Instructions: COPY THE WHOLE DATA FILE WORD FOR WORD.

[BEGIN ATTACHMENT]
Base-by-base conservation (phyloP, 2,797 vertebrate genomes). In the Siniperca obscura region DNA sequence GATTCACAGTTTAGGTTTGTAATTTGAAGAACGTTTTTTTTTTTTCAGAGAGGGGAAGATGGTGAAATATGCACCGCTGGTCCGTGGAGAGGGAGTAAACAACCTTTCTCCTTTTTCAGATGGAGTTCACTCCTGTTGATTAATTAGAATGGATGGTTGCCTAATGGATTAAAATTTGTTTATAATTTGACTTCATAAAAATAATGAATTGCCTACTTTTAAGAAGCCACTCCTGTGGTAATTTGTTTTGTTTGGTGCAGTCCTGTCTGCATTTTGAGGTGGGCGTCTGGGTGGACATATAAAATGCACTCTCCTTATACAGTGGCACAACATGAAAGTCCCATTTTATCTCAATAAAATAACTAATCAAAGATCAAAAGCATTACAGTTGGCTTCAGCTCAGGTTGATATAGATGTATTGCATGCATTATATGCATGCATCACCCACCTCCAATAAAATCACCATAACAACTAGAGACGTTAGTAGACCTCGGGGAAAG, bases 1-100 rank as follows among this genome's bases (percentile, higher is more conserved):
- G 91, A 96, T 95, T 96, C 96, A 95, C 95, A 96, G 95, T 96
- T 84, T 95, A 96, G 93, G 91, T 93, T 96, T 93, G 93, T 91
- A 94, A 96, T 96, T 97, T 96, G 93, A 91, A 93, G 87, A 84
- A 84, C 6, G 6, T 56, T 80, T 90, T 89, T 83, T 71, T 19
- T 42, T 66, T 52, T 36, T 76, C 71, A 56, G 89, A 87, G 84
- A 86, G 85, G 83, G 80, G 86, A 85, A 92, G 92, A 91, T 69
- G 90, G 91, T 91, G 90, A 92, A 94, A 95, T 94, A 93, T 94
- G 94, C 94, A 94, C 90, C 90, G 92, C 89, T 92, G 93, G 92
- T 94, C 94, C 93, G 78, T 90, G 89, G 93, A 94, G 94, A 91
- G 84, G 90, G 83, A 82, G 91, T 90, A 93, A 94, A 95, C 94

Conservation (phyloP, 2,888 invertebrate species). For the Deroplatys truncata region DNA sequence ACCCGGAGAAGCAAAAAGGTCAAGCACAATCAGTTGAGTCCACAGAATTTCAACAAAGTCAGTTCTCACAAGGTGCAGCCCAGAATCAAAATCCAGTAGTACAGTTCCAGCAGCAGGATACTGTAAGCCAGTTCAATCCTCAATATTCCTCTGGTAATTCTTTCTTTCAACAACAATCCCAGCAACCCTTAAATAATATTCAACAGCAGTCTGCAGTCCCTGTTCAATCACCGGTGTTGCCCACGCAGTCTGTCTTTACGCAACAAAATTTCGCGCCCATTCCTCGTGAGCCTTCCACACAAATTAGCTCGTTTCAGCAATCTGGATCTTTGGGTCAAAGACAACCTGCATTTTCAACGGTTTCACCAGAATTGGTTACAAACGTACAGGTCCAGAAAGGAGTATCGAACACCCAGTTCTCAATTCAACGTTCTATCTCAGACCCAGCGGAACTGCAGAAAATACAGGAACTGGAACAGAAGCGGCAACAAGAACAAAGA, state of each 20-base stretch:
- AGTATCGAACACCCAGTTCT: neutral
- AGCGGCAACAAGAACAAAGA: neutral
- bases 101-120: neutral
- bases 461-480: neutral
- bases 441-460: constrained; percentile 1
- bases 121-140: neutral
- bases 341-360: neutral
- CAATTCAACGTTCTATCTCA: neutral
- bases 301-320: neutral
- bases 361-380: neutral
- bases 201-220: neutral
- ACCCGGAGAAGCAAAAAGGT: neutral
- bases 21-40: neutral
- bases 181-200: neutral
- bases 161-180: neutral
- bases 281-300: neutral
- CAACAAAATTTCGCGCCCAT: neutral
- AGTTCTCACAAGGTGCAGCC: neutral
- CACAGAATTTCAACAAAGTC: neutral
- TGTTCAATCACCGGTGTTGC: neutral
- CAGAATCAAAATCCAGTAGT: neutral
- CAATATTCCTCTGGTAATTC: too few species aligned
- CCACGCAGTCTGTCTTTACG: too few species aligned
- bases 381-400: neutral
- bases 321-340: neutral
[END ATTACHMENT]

Base-by-base conservation (phyloP, 2,797 vertebrate genomes). In the Siniperca obscura region DNA sequence GATTCACAGTTTAGGTTTGTAATTTGAAGAACGTTTTTTTTTTTTCAGAGAGGGGAAGATGGTGAAATATGCACCGCTGGTCCGTGGAGAGGGAGTAAACAACCTTTCTCCTTTTTCAGATGGAGTTCACTCCTGTTGATTAATTAGAATGGATGGTTGCCTAATGGATTAAAATTTGTTTATAATTTGACTTCATAAAAATAATGAATTGCCTACTTTTAAGAAGCCACTCCTGTGGTAATTTGTTTTGTTTGGTGCAGTCCTGTCTGCATTTTGAGGTGGGCGTCTGGGTGGACATATAAAATGCACTCTCCTTATACAGTGGCACAACATGAAAGTCCCATTTTATCTCAATAAAATAACTAATCAAAGATCAAAAGCATTACAGTTGGCTTCAGCTCAGGTTGATATAGATGTATTGCATGCATTATATGCATGCATCACCCACCTCCAATAAAATCACCATAACAACTAGAGACGTTAGTAGACCTCGGGGAAAG, bases 1-100 rank as follows among this genome's bases (percentile, higher is more conserved):
- G 91, A 96, T 95, T 96, C 96, A 95, C 95, A 96, G 95, T 96
- T 84, T 95, A 96, G 93, G 91, T 93, T 96, T 93, G 93, T 91
- A 94, A 96, T 96, T 97, T 96, G 93, A 91, A 93, G 87, A 84
- A 84, C 6, G 6, T 56, T 80, T 90, T 89, T 83, T 71, T 19
- T 42, T 66, T 52, T 36, T 76, C 71, A 56, G 89, A 87, G 84
- A 86, G 85, G 83, G 80, G 86, A 85, A 92, G 92, A 91, T 69
- G 90, G 91, T 91, G 90, A 92, A 94, A 95, T 94, A 93, T 94
- G 94, C 94, A 94, C 90, C 90, G 92, C 89, T 92, G 93, G 92
- T 94, C 94, C 93, G 78, T 90, G 89, G 93, A 94, G 94, A 91
- G 84, G 90, G 83, A 82, G 91, T 90, A 93, A 94, A 95, C 94

Conservation (phyloP, 2,888 invertebrate species). For the Deroplatys truncata region DNA sequence ACCCGGAGAAGCAAAAAGGTCAAGCACAATCAGTTGAGTCCACAGAATTTCAACAAAGTCAGTTCTCACAAGGTGCAGCCCAGAATCAAAATCCAGTAGTACAGTTCCAGCAGCAGGATACTGTAAGCCAGTTCAATCCTCAATATTCCTCTGGTAATTCTTTCTTTCAACAACAATCCCAGCAACCCTTAAATAATATTCAACAGCAGTCTGCAGTCCCTGTTCAATCACCGGTGTTGCCCACGCAGTCTGTCTTTACGCAACAAAATTTCGCGCCCATTCCTCGTGAGCCTTCCACACAAATTAGCTCGTTTCAGCAATCTGGATCTTTGGGTCAAAGACAACCTGCATTTTCAACGGTTTCACCAGAATTGGTTACAAACGTACAGGTCCAGAAAGGAGTATCGAACACCCAGTTCTCAATTCAACGTTCTATCTCAGACCCAGCGGAACTGCAGAAAATACAGGAACTGGAACAGAAGCGGCAACAAGAACAAAGA, state of each 20-base stretch:
- AGTATCGAACACCCAGTTCT: neutral
- AGCGGCAACAAGAACAAAGA: neutral
- bases 101-120: neutral
- bases 461-480: neutral
- bases 441-460: constrained; percentile 1
- bases 121-140: neutral
- bases 341-360: neutral
- CAATTCAACGTTCTATCTCA: neutral
- bases 301-320: neutral
- bases 361-380: neutral
- bases 201-220: neutral
- ACCCGGAGAAGCAAAAAGGT: neutral
- bases 21-40: neutral
- bases 181-200: neutral
- bases 161-180: neutral
- bases 281-300: neutral
- CAACAAAATTTCGCGCCCAT: neutral
- AGTTCTCACAAGGTGCAGCC: neutral
- CACAGAATTTCAACAAAGTC: neutral
- TGTTCAATCACCGGTGTTGC: neutral
- CAGAATCAAAATCCAGTAGT: neutral
- CAATATTCCTCTGGTAATTC: too few species aligned
- CCACGCAGTCTGTCTTTACG: too few species aligned
- bases 381-400: neutral
- bases 321-340: neutral